Logitech’s MX Master series of wireless productivity mice have long been a favorite among the Tom’s Hardware staff and for good reason. The current-gen MX Master 3S is the best wireless mouse you can buy thanks to its great ergonomic design, plethora of customizable buttons, electromagnetic scroll wheel, side thumb wheel, and whopping 8,000 DPI sensor.
The MX Anywhere has always been MX Master’s little sibling with a much more compact and portable form factor, a slightly lower price, and fewer features. Logitech’s new MX Anywhere 3S fits that bill using the same scroll wheel, silent buttons, 8,000 DPI sensor, and excellent Log Options+ software as the MX Master while tipping the scales at 46 grams (0.1 pounds) less and, at $79, costing about $20 less too.
Overall, the MX Anywhere 3S delivers a great productivity experience with accurate navigation on any surface and plenty of customization options. Users with larger hands might want to use it only for travel or stick with its larger sibling.
Design of the Logitech MX Anywhere 3S
The Logitech MX Anywhere 3S looks identical to its predecessor, the MX Anywhere 3, and comes in the same three fashionable colors: Graphite (black), Pale Gray (off white) and Rose (pink). At 65 x 34.4 x 100.5 mm, the Anywhere 3S looks like “baby’s first mouse” when placed next to the MX Master 3S’ 124.9 mm x 84.3 x 51 mm frame. It’s also just 95 grams (0.2 pounds) versus 145 grams for the Master 3S.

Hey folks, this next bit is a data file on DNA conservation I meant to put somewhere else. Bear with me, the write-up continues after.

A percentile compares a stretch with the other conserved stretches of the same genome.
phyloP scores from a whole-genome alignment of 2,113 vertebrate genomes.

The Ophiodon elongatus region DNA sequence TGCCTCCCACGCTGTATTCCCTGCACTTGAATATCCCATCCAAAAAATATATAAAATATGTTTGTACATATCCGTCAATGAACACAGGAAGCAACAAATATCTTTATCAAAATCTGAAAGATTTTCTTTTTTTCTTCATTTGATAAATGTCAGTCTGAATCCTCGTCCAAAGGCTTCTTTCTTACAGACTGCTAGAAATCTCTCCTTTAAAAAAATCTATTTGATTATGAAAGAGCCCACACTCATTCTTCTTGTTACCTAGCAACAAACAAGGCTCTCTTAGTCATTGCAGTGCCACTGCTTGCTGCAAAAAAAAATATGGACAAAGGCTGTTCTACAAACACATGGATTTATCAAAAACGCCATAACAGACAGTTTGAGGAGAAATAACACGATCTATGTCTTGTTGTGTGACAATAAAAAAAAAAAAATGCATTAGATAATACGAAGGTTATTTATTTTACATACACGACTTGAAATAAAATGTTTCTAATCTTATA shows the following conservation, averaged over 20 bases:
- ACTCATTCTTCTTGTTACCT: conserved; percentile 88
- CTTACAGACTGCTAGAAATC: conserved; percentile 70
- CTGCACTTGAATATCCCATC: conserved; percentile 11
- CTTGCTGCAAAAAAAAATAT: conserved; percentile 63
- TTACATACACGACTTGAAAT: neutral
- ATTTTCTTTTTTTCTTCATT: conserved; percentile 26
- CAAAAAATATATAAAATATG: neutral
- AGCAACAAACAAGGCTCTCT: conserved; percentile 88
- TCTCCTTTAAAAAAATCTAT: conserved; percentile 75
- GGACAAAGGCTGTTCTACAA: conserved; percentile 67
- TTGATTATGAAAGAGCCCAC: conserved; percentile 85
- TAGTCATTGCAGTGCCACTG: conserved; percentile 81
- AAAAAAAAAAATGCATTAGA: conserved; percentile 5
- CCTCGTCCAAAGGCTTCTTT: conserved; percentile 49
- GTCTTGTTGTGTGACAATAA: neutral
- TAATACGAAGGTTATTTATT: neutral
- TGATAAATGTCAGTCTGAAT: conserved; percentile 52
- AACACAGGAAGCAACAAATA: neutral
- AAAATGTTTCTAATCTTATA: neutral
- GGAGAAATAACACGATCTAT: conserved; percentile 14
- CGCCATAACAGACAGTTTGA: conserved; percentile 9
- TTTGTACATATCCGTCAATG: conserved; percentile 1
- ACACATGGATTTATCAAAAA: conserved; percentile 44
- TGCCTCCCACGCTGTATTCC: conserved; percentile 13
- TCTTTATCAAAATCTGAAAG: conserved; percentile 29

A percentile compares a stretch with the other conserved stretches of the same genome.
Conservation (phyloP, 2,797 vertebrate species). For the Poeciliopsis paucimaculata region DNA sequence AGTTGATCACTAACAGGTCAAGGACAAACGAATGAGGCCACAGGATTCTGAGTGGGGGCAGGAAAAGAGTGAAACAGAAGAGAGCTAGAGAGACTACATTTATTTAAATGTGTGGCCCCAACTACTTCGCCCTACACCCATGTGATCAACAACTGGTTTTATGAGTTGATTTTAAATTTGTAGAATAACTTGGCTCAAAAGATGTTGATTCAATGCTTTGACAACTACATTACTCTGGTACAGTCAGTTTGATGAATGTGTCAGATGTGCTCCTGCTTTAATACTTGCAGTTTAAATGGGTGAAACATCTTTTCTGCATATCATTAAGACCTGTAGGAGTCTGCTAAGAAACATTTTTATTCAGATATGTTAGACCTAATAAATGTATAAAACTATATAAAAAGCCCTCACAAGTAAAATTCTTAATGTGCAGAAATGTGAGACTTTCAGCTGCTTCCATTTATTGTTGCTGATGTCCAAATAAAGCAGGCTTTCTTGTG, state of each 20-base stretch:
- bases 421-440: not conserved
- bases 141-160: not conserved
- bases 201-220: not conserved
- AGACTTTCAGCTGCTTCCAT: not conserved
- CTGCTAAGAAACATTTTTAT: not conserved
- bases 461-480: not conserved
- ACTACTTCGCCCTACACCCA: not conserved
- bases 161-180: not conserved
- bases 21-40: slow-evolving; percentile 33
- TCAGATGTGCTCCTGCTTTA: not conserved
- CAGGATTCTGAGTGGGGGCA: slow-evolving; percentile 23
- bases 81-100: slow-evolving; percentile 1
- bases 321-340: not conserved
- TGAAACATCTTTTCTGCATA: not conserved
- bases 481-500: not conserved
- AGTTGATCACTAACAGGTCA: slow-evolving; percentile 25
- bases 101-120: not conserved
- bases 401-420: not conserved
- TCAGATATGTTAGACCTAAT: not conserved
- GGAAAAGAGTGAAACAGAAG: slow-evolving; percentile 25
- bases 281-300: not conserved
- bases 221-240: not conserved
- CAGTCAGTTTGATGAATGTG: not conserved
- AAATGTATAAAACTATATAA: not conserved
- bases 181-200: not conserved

With its smaller dimensions, the Anywhere 3S is a good choice for people with smaller hands but, as someone with fairly large digits, I found gripping it less comfortable because I had to close my fingers so tightly. However, I got used to it after several hours. No matter what size your hands are, there’s no question that the Anywhere is a much more portable choice and one that’s more likely to fit into tight spaces such as an airline tray table.
The MX Anywhere definitely looks more stylish and less unique than its big brother. It has a more traditional shape, with rounded edges that have comfy rubberized grips on them. The top surface of the mouse has standard left / right click buttons, along with the scroll wheel and a shift wheel mode button that changes the scroll wheel from smooth to ratcheted feels.
The left and right buttons have a nearly-silent click, but still offer plenty of tactile feedback. With these buttons (and the same ones on the MX Master 3S), I get less finger fatigue than I do with the noisy switches on most mice and yet they feel great. Even better, anyone I’m on a call with won’t hear my clicks and know that I’m surfing the web in another window.
The left side has two side buttons which, by default, are forward and back in your browser and undo / redo in some other apps. I found the oblong shape of the side buttons easier to feel and click than those on the MX Master 3S. However, I sorely missed the horizontal scroll wheel that the MX Master 3S has, because I use that for zooming in and out on web pages and I really need it.